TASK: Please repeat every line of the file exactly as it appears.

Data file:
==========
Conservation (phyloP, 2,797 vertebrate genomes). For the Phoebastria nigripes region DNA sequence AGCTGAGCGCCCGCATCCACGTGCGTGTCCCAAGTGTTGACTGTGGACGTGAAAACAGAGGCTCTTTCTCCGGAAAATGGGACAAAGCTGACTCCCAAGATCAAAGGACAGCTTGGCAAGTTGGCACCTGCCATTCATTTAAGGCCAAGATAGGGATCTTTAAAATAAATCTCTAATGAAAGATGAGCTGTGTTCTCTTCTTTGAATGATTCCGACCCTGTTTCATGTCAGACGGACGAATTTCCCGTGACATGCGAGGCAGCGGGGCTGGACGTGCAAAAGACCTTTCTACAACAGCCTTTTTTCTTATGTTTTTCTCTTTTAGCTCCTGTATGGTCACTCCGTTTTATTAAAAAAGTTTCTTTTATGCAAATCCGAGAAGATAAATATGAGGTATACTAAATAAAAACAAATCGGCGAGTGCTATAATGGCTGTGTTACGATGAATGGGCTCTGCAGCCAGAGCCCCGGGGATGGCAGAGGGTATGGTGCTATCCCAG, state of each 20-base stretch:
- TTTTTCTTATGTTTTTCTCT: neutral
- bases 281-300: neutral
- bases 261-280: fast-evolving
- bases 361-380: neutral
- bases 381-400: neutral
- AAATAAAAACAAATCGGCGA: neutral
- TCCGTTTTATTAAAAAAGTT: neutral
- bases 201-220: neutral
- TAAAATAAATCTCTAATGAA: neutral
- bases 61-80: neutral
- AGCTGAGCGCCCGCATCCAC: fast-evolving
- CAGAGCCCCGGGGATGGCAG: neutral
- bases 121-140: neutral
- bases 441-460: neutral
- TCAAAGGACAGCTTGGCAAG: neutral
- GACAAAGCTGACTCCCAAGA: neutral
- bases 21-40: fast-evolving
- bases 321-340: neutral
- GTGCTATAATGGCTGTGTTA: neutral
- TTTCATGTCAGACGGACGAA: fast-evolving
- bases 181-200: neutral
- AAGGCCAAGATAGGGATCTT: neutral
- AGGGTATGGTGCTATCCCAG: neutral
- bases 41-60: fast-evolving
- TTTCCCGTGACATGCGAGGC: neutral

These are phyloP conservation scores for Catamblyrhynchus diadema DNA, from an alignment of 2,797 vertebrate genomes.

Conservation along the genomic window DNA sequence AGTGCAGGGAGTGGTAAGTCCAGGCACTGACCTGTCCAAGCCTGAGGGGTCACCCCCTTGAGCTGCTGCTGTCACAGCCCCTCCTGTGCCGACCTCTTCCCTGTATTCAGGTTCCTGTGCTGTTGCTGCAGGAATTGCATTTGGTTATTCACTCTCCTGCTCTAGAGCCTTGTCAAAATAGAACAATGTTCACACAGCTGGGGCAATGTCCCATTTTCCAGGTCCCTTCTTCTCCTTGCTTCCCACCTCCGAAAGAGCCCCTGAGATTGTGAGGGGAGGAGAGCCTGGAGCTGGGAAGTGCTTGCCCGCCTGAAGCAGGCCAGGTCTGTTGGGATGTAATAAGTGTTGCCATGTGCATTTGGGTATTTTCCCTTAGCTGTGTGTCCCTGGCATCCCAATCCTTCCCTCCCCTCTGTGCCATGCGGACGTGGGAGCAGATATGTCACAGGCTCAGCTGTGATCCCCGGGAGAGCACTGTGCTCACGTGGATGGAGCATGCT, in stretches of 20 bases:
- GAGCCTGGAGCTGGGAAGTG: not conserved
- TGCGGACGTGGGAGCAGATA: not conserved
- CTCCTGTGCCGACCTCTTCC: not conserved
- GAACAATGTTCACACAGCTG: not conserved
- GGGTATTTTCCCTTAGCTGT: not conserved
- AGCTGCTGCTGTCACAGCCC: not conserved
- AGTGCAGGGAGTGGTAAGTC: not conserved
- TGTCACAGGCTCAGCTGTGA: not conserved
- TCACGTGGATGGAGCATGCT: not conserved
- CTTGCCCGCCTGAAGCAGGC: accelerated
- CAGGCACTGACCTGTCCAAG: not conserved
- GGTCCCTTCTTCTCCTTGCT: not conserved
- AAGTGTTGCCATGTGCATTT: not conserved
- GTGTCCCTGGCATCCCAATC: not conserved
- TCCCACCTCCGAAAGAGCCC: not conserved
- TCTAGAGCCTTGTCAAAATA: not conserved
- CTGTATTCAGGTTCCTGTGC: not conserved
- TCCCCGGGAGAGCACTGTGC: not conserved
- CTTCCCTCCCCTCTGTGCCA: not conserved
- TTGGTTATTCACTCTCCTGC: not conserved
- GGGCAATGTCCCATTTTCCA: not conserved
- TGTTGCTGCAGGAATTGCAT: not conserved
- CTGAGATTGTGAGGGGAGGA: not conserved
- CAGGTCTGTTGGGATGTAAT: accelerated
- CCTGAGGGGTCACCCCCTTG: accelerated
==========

Conservation (phyloP, 2,797 vertebrate genomes). For the Phoebastria nigripes region DNA sequence AGCTGAGCGCCCGCATCCACGTGCGTGTCCCAAGTGTTGACTGTGGACGTGAAAACAGAGGCTCTTTCTCCGGAAAATGGGACAAAGCTGACTCCCAAGATCAAAGGACAGCTTGGCAAGTTGGCACCTGCCATTCATTTAAGGCCAAGATAGGGATCTTTAAAATAAATCTCTAATGAAAGATGAGCTGTGTTCTCTTCTTTGAATGATTCCGACCCTGTTTCATGTCAGACGGACGAATTTCCCGTGACATGCGAGGCAGCGGGGCTGGACGTGCAAAAGACCTTTCTACAACAGCCTTTTTTCTTATGTTTTTCTCTTTTAGCTCCTGTATGGTCACTCCGTTTTATTAAAAAAGTTTCTTTTATGCAAATCCGAGAAGATAAATATGAGGTATACTAAATAAAAACAAATCGGCGAGTGCTATAATGGCTGTGTTACGATGAATGGGCTCTGCAGCCAGAGCCCCGGGGATGGCAGAGGGTATGGTGCTATCCCAG, state of each 20-base stretch:
- TTTTTCTTATGTTTTTCTCT: neutral
- bases 281-300: neutral
- bases 261-280: fast-evolving
- bases 361-380: neutral
- bases 381-400: neutral
- AAATAAAAACAAATCGGCGA: neutral
- TCCGTTTTATTAAAAAAGTT: neutral
- bases 201-220: neutral
- TAAAATAAATCTCTAATGAA: neutral
- bases 61-80: neutral
- AGCTGAGCGCCCGCATCCAC: fast-evolving
- CAGAGCCCCGGGGATGGCAG: neutral
- bases 121-140: neutral
- bases 441-460: neutral
- TCAAAGGACAGCTTGGCAAG: neutral
- GACAAAGCTGACTCCCAAGA: neutral
- bases 21-40: fast-evolving
- bases 321-340: neutral
- GTGCTATAATGGCTGTGTTA: neutral
- TTTCATGTCAGACGGACGAA: fast-evolving
- bases 181-200: neutral
- AAGGCCAAGATAGGGATCTT: neutral
- AGGGTATGGTGCTATCCCAG: neutral
- bases 41-60: fast-evolving
- TTTCCCGTGACATGCGAGGC: neutral

These are phyloP conservation scores for Catamblyrhynchus diadema DNA, from an alignment of 2,797 vertebrate genomes.

Conservation along the genomic window DNA sequence AGTGCAGGGAGTGGTAAGTCCAGGCACTGACCTGTCCAAGCCTGAGGGGTCACCCCCTTGAGCTGCTGCTGTCACAGCCCCTCCTGTGCCGACCTCTTCCCTGTATTCAGGTTCCTGTGCTGTTGCTGCAGGAATTGCATTTGGTTATTCACTCTCCTGCTCTAGAGCCTTGTCAAAATAGAACAATGTTCACACAGCTGGGGCAATGTCCCATTTTCCAGGTCCCTTCTTCTCCTTGCTTCCCACCTCCGAAAGAGCCCCTGAGATTGTGAGGGGAGGAGAGCCTGGAGCTGGGAAGTGCTTGCCCGCCTGAAGCAGGCCAGGTCTGTTGGGATGTAATAAGTGTTGCCATGTGCATTTGGGTATTTTCCCTTAGCTGTGTGTCCCTGGCATCCCAATCCTTCCCTCCCCTCTGTGCCATGCGGACGTGGGAGCAGATATGTCACAGGCTCAGCTGTGATCCCCGGGAGAGCACTGTGCTCACGTGGATGGAGCATGCT, in stretches of 20 bases:
- GAGCCTGGAGCTGGGAAGTG: not conserved
- TGCGGACGTGGGAGCAGATA: not conserved
- CTCCTGTGCCGACCTCTTCC: not conserved
- GAACAATGTTCACACAGCTG: not conserved
- GGGTATTTTCCCTTAGCTGT: not conserved
- AGCTGCTGCTGTCACAGCCC: not conserved
- AGTGCAGGGAGTGGTAAGTC: not conserved
- TGTCACAGGCTCAGCTGTGA: not conserved
- TCACGTGGATGGAGCATGCT: not conserved
- CTTGCCCGCCTGAAGCAGGC: accelerated
- CAGGCACTGACCTGTCCAAG: not conserved
- GGTCCCTTCTTCTCCTTGCT: not conserved
- AAGTGTTGCCATGTGCATTT: not conserved
- GTGTCCCTGGCATCCCAATC: not conserved
- TCCCACCTCCGAAAGAGCCC: not conserved
- TCTAGAGCCTTGTCAAAATA: not conserved
- CTGTATTCAGGTTCCTGTGC: not conserved
- TCCCCGGGAGAGCACTGTGC: not conserved
- CTTCCCTCCCCTCTGTGCCA: not conserved
- TTGGTTATTCACTCTCCTGC: not conserved
- GGGCAATGTCCCATTTTCCA: not conserved
- TGTTGCTGCAGGAATTGCAT: not conserved
- CTGAGATTGTGAGGGGAGGA: not conserved
- CAGGTCTGTTGGGATGTAAT: accelerated
- CCTGAGGGGTCACCCCCTTG: accelerated